Verificationism Then and Now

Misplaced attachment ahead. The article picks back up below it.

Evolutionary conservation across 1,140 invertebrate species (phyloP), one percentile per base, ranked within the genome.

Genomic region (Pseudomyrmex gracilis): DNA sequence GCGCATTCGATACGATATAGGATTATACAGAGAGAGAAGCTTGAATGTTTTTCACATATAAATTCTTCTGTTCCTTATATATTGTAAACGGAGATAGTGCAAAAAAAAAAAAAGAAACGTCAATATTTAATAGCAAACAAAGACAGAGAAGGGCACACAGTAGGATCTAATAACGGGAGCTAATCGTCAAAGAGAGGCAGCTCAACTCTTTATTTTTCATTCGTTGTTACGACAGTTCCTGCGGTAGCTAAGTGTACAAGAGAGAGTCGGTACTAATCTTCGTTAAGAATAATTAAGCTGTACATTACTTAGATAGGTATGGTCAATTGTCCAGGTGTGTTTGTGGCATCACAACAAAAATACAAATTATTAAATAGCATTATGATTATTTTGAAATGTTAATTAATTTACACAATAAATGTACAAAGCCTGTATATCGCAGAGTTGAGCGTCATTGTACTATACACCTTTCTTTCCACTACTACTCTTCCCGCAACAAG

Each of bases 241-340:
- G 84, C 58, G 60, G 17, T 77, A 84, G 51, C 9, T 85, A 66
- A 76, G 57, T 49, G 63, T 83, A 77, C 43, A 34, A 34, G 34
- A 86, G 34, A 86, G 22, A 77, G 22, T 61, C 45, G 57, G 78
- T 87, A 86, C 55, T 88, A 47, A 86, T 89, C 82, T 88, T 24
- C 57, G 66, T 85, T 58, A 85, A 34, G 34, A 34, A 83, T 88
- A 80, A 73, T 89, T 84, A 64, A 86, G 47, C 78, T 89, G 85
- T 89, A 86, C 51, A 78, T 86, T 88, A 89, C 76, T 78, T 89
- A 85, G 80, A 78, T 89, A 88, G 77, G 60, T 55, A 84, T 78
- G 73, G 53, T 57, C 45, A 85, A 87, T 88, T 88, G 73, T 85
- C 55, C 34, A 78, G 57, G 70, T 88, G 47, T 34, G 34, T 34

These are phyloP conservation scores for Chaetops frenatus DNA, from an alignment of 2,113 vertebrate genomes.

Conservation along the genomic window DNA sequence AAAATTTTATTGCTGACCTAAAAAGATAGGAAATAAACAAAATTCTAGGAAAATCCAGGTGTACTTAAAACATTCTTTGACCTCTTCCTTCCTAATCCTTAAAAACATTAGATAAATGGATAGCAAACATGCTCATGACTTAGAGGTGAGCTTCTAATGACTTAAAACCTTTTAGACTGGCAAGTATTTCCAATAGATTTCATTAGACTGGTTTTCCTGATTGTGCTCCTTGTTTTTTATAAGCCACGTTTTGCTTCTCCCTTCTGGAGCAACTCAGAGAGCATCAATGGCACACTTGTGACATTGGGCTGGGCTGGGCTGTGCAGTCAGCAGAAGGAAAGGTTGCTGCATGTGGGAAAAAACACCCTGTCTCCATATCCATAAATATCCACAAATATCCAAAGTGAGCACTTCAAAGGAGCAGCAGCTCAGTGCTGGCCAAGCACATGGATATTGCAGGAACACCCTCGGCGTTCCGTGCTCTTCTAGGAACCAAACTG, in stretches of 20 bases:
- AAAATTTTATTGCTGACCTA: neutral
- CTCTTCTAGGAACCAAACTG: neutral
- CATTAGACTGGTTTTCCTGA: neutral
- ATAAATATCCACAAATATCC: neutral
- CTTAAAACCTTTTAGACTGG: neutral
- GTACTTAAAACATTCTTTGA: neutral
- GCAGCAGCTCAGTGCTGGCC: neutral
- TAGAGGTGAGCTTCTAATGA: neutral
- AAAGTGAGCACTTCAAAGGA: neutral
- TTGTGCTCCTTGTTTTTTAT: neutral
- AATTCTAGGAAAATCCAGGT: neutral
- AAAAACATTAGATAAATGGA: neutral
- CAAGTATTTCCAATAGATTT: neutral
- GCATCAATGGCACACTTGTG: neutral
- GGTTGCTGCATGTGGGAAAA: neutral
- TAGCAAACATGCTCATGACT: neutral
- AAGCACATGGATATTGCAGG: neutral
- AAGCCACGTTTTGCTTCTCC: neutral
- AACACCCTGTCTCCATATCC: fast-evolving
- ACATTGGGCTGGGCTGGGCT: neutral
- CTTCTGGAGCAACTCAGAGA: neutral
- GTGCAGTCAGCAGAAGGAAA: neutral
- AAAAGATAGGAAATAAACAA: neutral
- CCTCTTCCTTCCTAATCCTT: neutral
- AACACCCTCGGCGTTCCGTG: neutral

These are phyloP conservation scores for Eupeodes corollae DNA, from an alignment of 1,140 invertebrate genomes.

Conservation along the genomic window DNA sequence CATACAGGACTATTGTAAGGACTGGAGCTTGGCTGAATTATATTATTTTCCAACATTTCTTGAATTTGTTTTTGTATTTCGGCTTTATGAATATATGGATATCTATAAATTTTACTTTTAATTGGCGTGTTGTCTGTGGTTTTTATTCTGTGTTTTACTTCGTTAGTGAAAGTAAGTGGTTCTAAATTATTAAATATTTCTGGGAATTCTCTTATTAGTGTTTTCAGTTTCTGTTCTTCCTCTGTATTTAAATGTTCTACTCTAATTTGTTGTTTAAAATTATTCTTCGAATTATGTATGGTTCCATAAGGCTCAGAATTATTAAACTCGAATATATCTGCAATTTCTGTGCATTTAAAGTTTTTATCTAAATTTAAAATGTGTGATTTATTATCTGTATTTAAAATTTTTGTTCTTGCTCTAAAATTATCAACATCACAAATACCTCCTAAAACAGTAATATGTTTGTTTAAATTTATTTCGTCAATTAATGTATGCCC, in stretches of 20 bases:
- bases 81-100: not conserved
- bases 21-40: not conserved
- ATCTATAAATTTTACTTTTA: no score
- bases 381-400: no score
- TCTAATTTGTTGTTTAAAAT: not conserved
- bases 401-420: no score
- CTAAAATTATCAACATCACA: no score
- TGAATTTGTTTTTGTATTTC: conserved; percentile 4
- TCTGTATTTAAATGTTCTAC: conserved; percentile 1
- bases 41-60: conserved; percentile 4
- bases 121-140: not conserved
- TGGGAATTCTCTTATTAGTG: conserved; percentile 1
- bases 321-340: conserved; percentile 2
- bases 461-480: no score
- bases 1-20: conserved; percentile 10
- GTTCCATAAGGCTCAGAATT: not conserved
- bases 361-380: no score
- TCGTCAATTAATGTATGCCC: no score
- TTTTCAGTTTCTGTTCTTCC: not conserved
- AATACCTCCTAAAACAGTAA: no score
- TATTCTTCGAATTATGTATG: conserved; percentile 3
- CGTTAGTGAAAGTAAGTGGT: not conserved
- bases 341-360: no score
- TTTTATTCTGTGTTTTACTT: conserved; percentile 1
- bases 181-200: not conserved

The term verificationism is used in two different ways: the first is in relation to the verification principle of meaning, which we usually and rightly associate with the logical empiricists, although, as we now know, it derives in reality from Wittgenstein, and the second is in relation to the theory of meaning for intuitionistic logic that has been developed, beginning of course with Brouwer, Heyting and Kolmogorov in the 1920s and early 1930s but in much more detail lately, particularly in connection with intuitionistic type theory. It is therefore very natural to ask how these two forms of verificationism are related to one another: was the verificationism that we had in the 1930s a kind of forerunner of what we have now, or was it something entirely different? I would like to discuss this question by considering a very particular problem, which was at the heart of Schlick’s interests, namely, the problem whether there might exist undecidable propositions or, if you prefer, unsolvable problems or unanswerable questions: it is merely a matter of wording which of these terms you choose. As I said, it is a problem which was at the heart of Schlick’s interests: it is explicitly discussed already in his early, programmatic paper Die Wende in der Philosophie in the first volume of Erkenntnis from 1930, and there is a short later paper, which has precisely Unanswerable Questions? as its title, from 1935, and he discussed it on several occasions in between also.